[TUHS] Unix install & "standalone" package

Theodore Ts'o tytso at mit.edu
Tue Sep 5 05:59:18 AEST 2023

On Mon, Sep 04, 2023 at 11:20:31AM -0600, Warner Losh wrote:
> Yea, it was an effort to move mounting of root out of the
> kernel. The earliest scripts just mounted the right disk and moved
> on, and didn't load any new drivers: they just had the logic to pick
> the desired root. But at the same time, there were a lot of people
> that were running on 4MB and 8MB systems that noticed they could put
> all the router software in the initramfs and never pivot to
> something else and they could have quite the product with that. And
> those were the first few bricks that paved the road to hell :)

The other reason why you might need something like an initial ramdisk
is if you don't yet *have* a root file system on the hardware, and you
are trying to install a system using TFTP boot.  At that point, you
have three choices:

(a) Use a NFS root

(b) Use a read-only network block device (for example, MIT Project
Athena had a read-only Remote Virtual Disk which was a network block
device that was used to provide a read-only system image used for
installation and update, as well as a read-only /usr image).

(c) Use a built-in ramdisk.  (And here's not just Linus which has
adopted this strategy; OpenBSD's installer does this as well.)

The other dynamic at play was that ramdisks were needed when you were
installing on a 386 PC with, say, 16 megs of memory, a 320 megabyte
hard disk, and a *single* 1.44MB floppy --- and no ethernet, because
this was for the home PC user, so the best that you had might be a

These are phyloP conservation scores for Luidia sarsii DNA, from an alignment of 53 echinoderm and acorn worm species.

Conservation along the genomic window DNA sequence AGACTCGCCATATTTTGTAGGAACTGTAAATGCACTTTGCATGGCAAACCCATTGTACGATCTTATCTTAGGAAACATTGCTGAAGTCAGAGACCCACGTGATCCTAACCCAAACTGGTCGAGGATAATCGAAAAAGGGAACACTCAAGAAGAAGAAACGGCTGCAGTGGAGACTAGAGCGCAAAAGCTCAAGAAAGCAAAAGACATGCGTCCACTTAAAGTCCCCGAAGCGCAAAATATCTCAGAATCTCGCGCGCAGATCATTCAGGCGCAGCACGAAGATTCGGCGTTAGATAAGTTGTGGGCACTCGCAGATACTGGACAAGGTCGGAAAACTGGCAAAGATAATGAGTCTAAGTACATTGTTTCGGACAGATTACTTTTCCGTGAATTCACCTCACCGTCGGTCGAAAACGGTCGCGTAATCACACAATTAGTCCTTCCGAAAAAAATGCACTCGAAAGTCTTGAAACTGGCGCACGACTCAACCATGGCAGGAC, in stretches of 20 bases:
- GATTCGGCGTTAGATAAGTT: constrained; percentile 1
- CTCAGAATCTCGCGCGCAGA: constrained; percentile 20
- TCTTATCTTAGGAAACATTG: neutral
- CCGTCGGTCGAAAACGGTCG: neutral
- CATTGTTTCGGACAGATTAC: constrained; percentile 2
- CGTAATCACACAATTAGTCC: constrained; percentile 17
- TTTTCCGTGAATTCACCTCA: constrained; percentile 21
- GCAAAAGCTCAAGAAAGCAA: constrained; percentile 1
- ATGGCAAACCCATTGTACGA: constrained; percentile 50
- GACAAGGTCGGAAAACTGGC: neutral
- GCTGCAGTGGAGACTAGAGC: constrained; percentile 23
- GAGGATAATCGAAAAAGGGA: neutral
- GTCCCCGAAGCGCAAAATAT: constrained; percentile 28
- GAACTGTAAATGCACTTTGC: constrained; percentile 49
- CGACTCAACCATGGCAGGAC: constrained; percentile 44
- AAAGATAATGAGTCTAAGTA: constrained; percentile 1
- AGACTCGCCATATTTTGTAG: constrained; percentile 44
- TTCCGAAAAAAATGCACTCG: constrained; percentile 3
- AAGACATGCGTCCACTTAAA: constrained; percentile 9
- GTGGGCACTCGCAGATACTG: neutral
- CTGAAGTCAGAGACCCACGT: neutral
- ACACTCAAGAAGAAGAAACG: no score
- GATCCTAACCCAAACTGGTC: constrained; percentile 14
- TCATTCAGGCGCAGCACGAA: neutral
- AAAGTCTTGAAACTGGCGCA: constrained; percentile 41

38kbps dialup link with PPP --- if you were lucky.

So putting the kernel on the first floppy disk, and putting a ramdisk
image on the second floppy disk, so you could then eject the floppy
disk and insert subsequent floppy disks so you could install rest of
the installation binaries (including the shell utilities, the C
compiler, X windows systems, etc.) and then reboot onto the HDD with a
fully set up system, was a pretty natural evolution.

And since we had the ramdisk infrastructure, and most users didn't
want to configure their own kernel as part of the installation
process, that begat kernel modules and the initial ramdisk being used
to store the kernel modules.  In the very early days, this made Linux
*far* more user friendly for non-system programmers to install,
compared to say, FreeBSD during that era, which was still stuck in the
BSD 4.x days of a generic kernel, followed by a kernel configuration
step, etc.

These days, given that some enterprise setups what their servers to be
installed from a Fibre Channel Storage Area Network, or iSCSI, perhaps
using Kerberos to authenticate to the iSCSI target, it makes
absolutely a huge amount of sense to have an initial ramdisk as an
option.  That being said, for a long time, the initial ramdisk was an
*option*.  You didn't have to use it, if you were willing to have a
custom kernel and you are using a device which has a fixed and stable
boot-time enumeration.

This tended to only be used by people who knew what they were doing,
but for example, my file system test appliance VM system doesn't use
an initial ramdisk at all.  It uses qemu, and has a built-in kernel
configuration and build system, and this works perfectly fine booting
into the latest Debian stable distribution, with no initial ramdisk
used at all:


						- Ted

the root filesystem on the second floppy disk (the first
floppy disk contained the kernel), which was then copied into a
ramdisk, so you could 

Trying to fit the kernel and the root file system on a single 1.44MB
floppy, was (barely) doable, but you certainly wouldn't have space for
a C compiler so you build or link your own custom kernel.  So one of
the first things that we did was to put the kernel on a single floppy
disk, and then but the root on a single floppy disk, and then copy the
root to the HDD, and then reboot onto the HDD, and then take the
installation procedure from there.  But that was awkward and 

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